March 18, 2004
Vol. 23 No. 12

current issue
archive / search
Chronicle RSS Feed

    An architectural treasure is linked to University’s intellectual riches

    By Peter Schuler
    News Office

    The University’s Quadrangle Club, designed by Howard Van Doren Shaw and built in 1922, will benefit from the proceeds of the Quadrangle Club Preservation Ball. The fund-raiser supports the building’s $5 million restoration project.

    The Quadrangle Club, which accommodates guests in its 21 sleeping rooms, includes the restored room shown above. This suite was named the Howard Van Doren Shaw Suite, after the building’s architect.

    It is likely more than a few great ideas coming out of the University were conceived over the past 100 years by faculty members lunching at the Quadrangle Club.

    Ever since the University’s first president William Rainey Harper and other faculty members decided in 1894—two years after the University’s founding—that “the University must have a club,” as one early member put it, the rich histories of the Quadrangle Club and the University have been intertwined.

    The Quadrangle Club’s Fourth Annual Preservation Ball on Saturday, May 1, celebrates the club’s continuing ties to the University and Hyde Park and supports a $5 million restoration of the landmark clubhouse at the corner of 57th Street and University Avenue. Built in 1922 and designed by noted Chicago architect Howard Van Doren Shaw, the Quadrangle Club—and the land on which it sits—is owned by the University. The club’s lease expires in 2016.

    The Preservation Ball was launched in 2001, and the event sells out each year. Quadrangle Club member Ted Cohen, Professor in Philosophy and the College, his wife Andy Austin Cohen and other club members created the annual fund-raiser, which welcomes more than 200 guests for an evening of dining and dancing. A noted Chicago musical group, the Bradley Young Orchestra, will entertain guests at this event, which runs from 6 p.m. to midnight.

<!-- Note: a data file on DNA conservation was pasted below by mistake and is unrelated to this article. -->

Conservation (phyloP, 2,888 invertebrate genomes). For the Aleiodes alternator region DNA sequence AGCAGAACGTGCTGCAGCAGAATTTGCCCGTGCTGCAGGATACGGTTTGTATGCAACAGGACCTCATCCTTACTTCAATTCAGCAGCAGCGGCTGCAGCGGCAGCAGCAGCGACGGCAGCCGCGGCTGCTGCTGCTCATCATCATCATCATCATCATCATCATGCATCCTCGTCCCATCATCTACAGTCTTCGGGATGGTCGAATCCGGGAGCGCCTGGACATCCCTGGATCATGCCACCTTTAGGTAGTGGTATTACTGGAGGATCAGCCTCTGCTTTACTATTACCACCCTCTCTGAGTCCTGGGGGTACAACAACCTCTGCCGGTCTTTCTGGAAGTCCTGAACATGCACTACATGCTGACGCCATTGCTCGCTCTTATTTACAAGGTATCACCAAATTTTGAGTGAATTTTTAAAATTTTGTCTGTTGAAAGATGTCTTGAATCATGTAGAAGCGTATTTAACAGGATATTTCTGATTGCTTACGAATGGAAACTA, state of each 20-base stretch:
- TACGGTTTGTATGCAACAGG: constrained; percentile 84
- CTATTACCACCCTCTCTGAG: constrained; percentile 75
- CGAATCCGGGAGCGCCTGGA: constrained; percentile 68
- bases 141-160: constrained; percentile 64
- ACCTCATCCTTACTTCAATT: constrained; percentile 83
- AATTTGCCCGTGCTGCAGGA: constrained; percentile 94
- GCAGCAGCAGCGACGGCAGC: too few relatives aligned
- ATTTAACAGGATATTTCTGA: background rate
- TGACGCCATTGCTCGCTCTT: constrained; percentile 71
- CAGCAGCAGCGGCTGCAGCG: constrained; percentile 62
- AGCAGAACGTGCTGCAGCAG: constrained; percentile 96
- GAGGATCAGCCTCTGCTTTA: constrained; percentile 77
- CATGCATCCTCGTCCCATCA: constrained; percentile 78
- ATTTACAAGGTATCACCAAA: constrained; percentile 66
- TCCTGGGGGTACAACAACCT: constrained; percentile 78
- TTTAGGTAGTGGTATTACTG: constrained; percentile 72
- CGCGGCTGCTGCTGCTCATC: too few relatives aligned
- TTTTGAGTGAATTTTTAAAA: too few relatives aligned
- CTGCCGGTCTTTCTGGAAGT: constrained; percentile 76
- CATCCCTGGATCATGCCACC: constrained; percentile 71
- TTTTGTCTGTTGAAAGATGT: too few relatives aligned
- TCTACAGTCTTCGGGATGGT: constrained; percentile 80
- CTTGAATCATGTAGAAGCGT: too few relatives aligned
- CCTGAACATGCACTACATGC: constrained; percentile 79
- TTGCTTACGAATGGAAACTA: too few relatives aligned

Cohen called the club “a priceless building” that “serves the University in many ways, besides being the locus for a number of community activities.” While the Quadrangle Club bylaws mandate that a percentage of members and officers be University faculty or staff, Cohen pointed out that membership is not restricted to University faculty and staff and that “it is extremely important to us that it become even more of a community institution.”

    Leon Despres (Ph.B.,’27, J.D.,’29) and his wife Marian Alschuler Despres (Ph.B.,’30, Ph.D.,’36) are honorary chairs of the Preservation Ball. Leon Despres is a Hyde Park attorney and a legendary independent alderman, who represented the neighborhood in the City Council from 1955 to 1975 when Richard J. Daley was Mayor.

    He led the establishment of the Chicago Commission on Architectural Landmarks and the passage of its first fair housing ordinance. He also was a founder of the Hyde Park Historical Society, among countless other civic contributions. His wife, Marian, has been a lifelong advocate for architectural preservation.

    “Our board and many of the club’s leading supporters share a vision that the Quadrangle Club is perhaps one of the best investments we can make toward the vitality of Hyde Park,” said Todd Schwebel, (X.,’86), a board member who is the head of a nationally recognized architecture and design firm in Chicago and one of the leaders of the Quadrangle Club restoration project, along with club president Michael Rosen.